In 1985 Charles Lang and Ian Braid (creators of Romulus and Romulus-D) formed Three-Space Ltd. (Cambridge, England) which had been retained by Dick Sowar's Spatial Technology (which had ben founded by Sowar in 1986) to develop the ACIS solid modeling kernel for Spatial Technology's Strata CAM software. The first version of ACIS was released in 1989 and was quickly licensed by HP for integration into its ME CAD software.

In late 2000, around the time when Spatial was acquired out by Dassault Systemes, the ACIS file format changed slightly and was no longer openly published.


A software component is a functionally specialized unit of software—a collection of software items (functions, classes, etc.) grouped together to serve some distinct purpose. It serves as a constituent part of a whole software system or product. A product is one or more software components that are assembled together and sold as a package. Components can be arranged in different combinations to form different products.

The ACIS product line is designed using software component technology, which allows an application to use only the components it requires. In some cases, more than one component is available (either from Spatial or third party vendors) for a given purpose, so application developers can use the component that best meets their needs. For example, several rendering components are available from Spatial, and developers use the one that works best for their platform or application.

Supported Platforms and Operating Systems

Platform Operating System Compiler 32-bit 64-bit
Microsoft Windows XP Professional SP2 Visual C++ .NET 2005 X X
Microsoft Windows 2000 SP4 Visual C++ .NET 2003 X
Microsoft Windows XP Professional x64 Edition Platform SDK for Windows Server February 2003 Version 13.10.2240.8 X
Red Hat Enterprise Linux, Version 5 GNU C++ gcc 4.1.2 X X
Apple OS X 10.4 (Native BSD) GNU C++ gcc 4.0 and XCode 2.3 X
IBM AIX Version 5.3 VisualAge C++ Version 8.0 X X
HP HP-UX 11i v1 HP aC++ Version A.03.52 X X
SunTM SolarisTM 10 Sun ONETM Studio 10 X X


ACIS Modeler

ACIS core functionality[2] can be subclassified into three categories, namely:

3D Modelling

  • Extrude/revolve/sweep sets of 2D curves into complex surfaces or solids.
  • Fillet and chamfer between faces and along edges in surface and solid models.
  • Fit surfaces to a closed network of curves.
  • Generate patterns of repetitive shapes.
  • Hollow solids and thicken surfaces.
  • Interactively bend, twist, stretch, and warp combinations of curves, surfaces, and solids.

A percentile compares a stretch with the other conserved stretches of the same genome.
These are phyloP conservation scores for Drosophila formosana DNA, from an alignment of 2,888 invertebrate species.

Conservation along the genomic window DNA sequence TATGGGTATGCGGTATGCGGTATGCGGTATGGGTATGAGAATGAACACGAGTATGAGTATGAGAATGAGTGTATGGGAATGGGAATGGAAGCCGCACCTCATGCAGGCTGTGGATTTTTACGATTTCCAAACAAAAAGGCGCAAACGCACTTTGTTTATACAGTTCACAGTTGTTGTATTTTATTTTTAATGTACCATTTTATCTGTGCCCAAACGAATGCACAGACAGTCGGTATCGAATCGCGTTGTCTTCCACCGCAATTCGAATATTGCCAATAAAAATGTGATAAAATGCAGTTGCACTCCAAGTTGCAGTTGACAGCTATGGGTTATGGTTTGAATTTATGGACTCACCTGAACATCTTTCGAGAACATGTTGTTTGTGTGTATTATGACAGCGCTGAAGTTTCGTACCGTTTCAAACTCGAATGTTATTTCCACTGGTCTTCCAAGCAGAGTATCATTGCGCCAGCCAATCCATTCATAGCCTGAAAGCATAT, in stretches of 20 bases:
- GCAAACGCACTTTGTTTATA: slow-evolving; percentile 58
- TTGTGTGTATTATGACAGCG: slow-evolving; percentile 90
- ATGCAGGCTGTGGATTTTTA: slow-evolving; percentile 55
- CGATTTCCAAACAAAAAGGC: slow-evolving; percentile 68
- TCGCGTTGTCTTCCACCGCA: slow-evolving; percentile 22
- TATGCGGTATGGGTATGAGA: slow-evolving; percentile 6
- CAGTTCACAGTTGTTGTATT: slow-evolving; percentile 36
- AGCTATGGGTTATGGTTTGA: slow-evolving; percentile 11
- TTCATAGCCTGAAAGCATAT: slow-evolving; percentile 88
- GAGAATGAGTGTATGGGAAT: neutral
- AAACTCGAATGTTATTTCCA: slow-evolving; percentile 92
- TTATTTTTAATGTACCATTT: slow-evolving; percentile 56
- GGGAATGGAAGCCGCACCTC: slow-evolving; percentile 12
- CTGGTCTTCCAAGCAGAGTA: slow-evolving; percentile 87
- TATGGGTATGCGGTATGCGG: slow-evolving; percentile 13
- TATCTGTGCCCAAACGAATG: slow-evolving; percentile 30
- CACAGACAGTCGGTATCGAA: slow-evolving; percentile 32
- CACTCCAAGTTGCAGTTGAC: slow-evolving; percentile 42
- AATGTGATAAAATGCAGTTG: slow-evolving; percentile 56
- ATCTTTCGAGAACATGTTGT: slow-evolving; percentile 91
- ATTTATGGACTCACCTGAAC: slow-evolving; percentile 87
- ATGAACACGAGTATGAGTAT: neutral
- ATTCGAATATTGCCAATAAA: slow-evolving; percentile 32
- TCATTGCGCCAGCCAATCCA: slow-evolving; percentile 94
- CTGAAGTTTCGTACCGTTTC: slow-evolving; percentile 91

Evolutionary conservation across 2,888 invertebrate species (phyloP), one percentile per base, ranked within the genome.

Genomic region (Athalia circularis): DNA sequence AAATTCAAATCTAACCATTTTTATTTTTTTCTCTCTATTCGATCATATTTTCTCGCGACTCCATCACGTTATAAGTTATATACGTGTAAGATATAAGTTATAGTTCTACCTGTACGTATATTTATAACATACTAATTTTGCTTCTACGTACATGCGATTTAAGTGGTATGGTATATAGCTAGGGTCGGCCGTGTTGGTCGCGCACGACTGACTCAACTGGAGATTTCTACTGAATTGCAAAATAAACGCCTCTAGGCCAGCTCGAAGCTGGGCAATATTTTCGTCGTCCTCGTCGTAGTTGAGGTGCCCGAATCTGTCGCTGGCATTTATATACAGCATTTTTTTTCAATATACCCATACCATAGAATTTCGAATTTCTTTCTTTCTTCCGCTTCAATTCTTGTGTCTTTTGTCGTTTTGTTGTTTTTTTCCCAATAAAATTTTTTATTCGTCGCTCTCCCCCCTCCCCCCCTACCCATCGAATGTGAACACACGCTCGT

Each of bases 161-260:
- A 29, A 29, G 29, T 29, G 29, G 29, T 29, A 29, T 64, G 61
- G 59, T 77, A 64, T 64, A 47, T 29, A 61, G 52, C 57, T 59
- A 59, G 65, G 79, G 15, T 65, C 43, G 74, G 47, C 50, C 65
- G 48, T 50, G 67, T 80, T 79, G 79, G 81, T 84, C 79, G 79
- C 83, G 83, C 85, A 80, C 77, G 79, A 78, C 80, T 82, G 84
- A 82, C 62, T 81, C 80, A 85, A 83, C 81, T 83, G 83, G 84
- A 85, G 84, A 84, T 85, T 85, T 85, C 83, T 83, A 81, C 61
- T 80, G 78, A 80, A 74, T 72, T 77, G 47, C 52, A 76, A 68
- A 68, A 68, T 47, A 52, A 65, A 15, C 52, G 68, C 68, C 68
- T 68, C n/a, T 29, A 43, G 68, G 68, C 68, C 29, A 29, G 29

• Intersect/subtract/unite any combination of curves, surfaces, and solids.
  • Loft surfaces to fit a set of profile curves.
  • Taper/offset/move surfaces in a model.

3D Model Management

  • Attach user-defined data to any level of a model.
  • Track geometry and topology changes.
  • Calculate mass and volume.
  • Model sub-regions of a solid using cellular topology.
  • Unlimited undo/redo with independent history streams.

3D Model Visualization

  • Tessellate surface geometry into polygonal mesh representation.
  • Create advanced surfacing capabilities with the optional Deformable Modeling component.
  • Generate precise 2D projections with hidden line removal using optional PHL V5 component.
  • Develop graphical applications

ACIS Modeler Extensions

3D Deformable Modeling
3D Deformable Modeling is an interactive sculpting tool for shaping 3D models. Included as part of Spatial's suite of 3D modeling development technologies, 3D Deformable Modeling uses local and global editing features that allow for the easy creation and manipulation of free-form B-spline and NURBS curves and surfaces.
Advanced Covering
Advanced Covering is a feature of Deformable Modeling that is now available as a standalone add-on for the 3D ACIS Modeler. This single API uses sophisticated algorithms to create high-quality n-sided surfaces that meet user-specified tolerances for position and continuity on boundaries and on optional internal guiding geometry. Advanced Covering allows a surface to be fit onto circuits (collections of edges that form closed loops) in solid or wire bodies, which is useful in consumer product design. Among other uses, Advanced Covering can be used for end-capping, post-translation corrections, and surface definition from curve data.
Defeaturing automatically identifies and removes small features that CAE analysts typically want to eliminate from the 3D model prior to meshing. Analysts frequently work from the same models that are used for design and manufacture, but these models often carry much more detail than is necessary for simulation or analysis purposes. By removing unnecessary detail, Defeaturing simplifies the model, a process that typically is done manually at significant cost.